Tuesday, January 29, 2008

Actual Results May Vary

Barak Obama got the Kennedy Prize yesterday, endorsements by that family’s most illustrious members and a symbolic bestowing of the Kennedy mantle. With that mantle comes the promise and vigor of the late President Kennedy. It’s a good theme to peddle in an election, especially to a nation desperate for leadership and change. The fresh, young face and new direction are hopes that turn elections.

But if Obama gets the Kennedy mantle, he also inherits the Kennedy reality, a pretty thin record of accomplishment that verged on the brink of nuclear war and further committed the United States to the Vietnam War. He stumbled badly in his first year. The Bay of Pigs damaged his credibility (he should have called it off immediately upon learning of the operation) and he looked weak against a bullying Nikita Khrushchev in Vienna later that year. Kennedy’s “weakness” is often cited as one reason the Soviets thought they could get away with installing missiles in Cuba. Kennedy, to his credit, was able to pull the nation back from the nuclear confrontation that resulted from that miscalculation. A more “experienced” president might have avoided the whole affair. Within a year, however, Kennedy was able to negotiate a nuclear test ban treaty with the Soviet Union.

Kennedy, like Obama today, was called inexperienced. Yet Kennedy had 14 years in Congress, eight in the Senate, when he ran for president. Kennedy was a combat veteran. His lack of experience was that he was not an intellectual leader like Adlai Stevenson or a legislative workhorse like Lyndon Johnson, two rivals for the nomination. He was seen as a usurper who was using his wealth and privilege to buy his way to the top. It showed most in his first two years. In the third year he was dead.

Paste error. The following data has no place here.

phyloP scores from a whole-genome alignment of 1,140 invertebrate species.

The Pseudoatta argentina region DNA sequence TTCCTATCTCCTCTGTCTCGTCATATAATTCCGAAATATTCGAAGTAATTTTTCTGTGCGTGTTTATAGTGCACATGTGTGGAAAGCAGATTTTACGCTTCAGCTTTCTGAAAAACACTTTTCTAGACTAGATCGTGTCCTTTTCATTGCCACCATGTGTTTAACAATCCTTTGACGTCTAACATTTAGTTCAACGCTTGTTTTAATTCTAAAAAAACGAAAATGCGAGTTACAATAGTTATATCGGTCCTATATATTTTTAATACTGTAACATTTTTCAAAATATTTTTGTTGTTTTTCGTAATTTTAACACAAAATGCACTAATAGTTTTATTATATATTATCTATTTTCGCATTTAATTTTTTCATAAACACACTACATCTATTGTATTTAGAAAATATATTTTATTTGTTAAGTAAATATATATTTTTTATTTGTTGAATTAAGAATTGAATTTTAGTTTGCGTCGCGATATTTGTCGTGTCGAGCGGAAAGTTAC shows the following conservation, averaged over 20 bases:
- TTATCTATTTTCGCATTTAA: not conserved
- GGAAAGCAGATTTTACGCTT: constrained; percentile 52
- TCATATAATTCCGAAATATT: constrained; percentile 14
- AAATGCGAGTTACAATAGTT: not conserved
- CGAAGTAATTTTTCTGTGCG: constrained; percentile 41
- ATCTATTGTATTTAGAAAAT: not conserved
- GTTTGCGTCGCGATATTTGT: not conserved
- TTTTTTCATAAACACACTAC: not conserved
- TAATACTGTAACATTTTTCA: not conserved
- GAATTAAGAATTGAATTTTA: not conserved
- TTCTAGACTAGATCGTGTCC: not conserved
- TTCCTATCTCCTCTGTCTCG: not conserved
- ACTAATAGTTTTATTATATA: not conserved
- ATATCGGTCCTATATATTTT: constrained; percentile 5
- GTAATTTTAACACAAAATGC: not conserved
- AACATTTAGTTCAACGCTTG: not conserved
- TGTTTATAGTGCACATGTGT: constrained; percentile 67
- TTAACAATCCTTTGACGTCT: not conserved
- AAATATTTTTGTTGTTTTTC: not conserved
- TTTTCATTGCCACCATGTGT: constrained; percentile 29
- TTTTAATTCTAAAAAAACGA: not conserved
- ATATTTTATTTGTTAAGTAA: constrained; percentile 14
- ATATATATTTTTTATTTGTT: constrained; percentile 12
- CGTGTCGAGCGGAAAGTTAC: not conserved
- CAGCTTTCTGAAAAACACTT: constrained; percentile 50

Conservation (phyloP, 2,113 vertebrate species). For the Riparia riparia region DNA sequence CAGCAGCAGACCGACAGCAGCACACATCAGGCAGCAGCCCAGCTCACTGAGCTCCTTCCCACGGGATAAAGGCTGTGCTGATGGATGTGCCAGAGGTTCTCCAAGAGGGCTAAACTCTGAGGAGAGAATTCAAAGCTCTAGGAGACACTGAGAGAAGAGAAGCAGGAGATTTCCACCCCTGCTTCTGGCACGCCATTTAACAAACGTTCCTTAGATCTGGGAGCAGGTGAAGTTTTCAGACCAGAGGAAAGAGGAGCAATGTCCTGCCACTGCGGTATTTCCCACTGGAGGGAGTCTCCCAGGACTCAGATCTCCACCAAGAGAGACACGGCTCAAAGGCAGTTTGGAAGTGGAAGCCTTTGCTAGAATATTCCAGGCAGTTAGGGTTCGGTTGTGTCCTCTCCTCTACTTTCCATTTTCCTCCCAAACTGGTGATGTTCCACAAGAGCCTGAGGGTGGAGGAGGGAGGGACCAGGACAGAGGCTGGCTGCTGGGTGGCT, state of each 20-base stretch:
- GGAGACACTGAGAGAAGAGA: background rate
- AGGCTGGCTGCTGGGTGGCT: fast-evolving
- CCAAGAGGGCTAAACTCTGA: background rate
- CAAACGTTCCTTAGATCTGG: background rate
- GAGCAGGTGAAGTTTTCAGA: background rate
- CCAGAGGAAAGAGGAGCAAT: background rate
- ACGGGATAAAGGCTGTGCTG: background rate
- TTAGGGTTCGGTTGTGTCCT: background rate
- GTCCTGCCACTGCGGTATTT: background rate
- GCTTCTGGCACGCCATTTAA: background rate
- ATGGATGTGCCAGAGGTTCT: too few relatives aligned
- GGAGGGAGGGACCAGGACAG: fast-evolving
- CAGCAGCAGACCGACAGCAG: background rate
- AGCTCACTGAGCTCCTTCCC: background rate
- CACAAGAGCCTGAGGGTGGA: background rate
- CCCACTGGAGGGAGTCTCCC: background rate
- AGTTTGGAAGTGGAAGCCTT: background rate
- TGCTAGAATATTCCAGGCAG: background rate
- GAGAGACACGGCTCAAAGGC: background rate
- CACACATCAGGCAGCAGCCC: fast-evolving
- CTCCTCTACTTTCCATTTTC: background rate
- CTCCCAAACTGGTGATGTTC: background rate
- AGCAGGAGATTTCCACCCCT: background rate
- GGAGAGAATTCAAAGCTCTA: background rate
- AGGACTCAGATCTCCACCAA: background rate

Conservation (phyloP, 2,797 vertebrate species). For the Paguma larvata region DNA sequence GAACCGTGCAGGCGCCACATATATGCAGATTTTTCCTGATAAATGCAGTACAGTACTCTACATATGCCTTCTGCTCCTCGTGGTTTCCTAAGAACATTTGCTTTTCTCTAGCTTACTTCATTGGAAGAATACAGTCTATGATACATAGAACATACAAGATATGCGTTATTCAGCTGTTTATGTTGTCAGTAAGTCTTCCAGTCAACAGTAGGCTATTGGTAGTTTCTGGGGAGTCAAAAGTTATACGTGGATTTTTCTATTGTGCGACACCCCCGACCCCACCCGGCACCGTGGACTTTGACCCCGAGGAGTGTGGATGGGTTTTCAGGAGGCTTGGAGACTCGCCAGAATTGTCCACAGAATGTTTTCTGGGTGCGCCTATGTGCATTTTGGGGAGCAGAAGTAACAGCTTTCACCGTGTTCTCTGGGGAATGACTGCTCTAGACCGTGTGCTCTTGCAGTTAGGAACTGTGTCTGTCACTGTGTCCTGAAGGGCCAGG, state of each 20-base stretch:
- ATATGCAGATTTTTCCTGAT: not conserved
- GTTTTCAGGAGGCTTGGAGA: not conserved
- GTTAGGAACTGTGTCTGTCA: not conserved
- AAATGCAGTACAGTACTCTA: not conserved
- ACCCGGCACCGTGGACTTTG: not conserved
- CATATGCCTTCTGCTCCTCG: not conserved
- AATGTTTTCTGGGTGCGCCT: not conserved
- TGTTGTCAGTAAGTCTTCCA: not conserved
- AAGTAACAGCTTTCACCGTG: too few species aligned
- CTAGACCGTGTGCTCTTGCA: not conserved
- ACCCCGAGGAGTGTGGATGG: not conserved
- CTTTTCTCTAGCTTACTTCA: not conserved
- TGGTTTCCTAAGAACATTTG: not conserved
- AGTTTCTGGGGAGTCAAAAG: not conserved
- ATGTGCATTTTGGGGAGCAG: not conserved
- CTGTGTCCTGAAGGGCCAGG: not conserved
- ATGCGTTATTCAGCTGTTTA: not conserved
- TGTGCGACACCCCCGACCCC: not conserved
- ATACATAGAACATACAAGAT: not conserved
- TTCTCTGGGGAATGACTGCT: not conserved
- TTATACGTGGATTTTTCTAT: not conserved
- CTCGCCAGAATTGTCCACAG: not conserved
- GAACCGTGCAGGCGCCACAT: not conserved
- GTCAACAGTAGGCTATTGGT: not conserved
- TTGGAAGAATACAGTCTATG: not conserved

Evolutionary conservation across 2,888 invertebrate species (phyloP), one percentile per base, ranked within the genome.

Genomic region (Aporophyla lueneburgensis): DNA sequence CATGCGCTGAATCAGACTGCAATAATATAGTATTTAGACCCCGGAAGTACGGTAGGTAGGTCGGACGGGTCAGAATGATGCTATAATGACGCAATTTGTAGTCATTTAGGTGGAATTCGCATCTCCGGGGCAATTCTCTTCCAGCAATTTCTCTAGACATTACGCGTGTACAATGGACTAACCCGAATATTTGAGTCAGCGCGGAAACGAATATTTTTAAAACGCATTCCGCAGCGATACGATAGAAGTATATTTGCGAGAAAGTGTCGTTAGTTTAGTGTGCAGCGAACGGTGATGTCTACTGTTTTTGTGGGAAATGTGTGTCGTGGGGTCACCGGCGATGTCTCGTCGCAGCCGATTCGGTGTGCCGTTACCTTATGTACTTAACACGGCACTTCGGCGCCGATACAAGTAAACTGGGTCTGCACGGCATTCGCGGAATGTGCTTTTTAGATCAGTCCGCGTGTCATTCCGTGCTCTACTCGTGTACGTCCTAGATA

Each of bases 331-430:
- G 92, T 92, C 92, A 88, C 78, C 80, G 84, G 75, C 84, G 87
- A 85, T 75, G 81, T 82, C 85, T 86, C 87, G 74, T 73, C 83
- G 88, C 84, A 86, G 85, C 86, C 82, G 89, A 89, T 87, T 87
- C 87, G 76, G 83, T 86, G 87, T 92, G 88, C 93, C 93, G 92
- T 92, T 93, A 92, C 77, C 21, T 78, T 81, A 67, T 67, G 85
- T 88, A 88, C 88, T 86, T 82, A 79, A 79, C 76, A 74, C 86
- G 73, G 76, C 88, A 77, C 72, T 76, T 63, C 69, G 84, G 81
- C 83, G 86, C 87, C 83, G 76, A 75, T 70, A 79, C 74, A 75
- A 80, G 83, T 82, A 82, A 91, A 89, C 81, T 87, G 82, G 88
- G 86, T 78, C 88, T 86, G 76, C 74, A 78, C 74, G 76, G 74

Experience is a relative term although it can be quantified in time. Experiences can yield different lessons under different circumstances; the numbers may not reflect the depth and intensity of life experience. A senator with Obama’s tenure would not have been considered a serious candidate in 1960. A senator who would be considered fairly experienced by today’s standards spent two very difficult years as president and was still cautious in his actions when he died in his third year.

Right now, Obama can bask in the Kennedy Legend. That’s mostly hype and hope, good for rallying the troops. And it may work. Obama is new and shiny. Clinton is old and dull. That strengthens him against Clinton’s traditional campaign, allowing him to carve into her support. A good electoral strategy. People are getting excited.



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